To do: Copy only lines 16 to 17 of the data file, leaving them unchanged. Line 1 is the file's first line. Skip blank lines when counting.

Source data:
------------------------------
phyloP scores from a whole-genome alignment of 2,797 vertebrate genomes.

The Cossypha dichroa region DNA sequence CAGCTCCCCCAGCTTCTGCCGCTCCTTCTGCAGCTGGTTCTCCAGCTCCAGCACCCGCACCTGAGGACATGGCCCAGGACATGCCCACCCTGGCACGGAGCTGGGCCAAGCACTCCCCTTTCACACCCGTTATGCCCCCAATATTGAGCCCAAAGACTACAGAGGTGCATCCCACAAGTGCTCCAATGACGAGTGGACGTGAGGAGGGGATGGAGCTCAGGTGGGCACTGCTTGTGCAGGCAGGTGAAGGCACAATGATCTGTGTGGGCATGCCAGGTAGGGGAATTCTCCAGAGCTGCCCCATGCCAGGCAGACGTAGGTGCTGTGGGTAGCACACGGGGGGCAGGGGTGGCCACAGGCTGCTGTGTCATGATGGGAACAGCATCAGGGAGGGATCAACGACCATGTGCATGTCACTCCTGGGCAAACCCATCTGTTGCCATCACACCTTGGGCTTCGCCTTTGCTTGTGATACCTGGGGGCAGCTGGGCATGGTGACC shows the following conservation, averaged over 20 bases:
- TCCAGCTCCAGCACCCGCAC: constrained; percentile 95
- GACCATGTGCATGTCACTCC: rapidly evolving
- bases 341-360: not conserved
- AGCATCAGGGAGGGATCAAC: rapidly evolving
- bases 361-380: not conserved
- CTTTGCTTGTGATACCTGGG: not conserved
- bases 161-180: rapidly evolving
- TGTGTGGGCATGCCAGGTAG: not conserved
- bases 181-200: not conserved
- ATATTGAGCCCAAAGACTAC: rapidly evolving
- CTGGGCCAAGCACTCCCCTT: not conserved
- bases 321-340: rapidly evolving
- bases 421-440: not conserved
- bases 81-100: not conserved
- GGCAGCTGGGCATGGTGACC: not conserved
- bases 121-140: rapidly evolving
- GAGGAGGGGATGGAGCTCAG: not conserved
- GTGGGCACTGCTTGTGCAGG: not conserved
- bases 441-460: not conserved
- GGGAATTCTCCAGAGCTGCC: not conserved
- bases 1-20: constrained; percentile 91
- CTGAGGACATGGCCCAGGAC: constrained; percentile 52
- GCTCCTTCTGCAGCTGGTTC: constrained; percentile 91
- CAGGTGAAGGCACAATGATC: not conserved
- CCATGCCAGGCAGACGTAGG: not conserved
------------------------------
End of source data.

- bases 81-100: not conserved
- GGCAGCTGGGCATGGTGACC: not conserved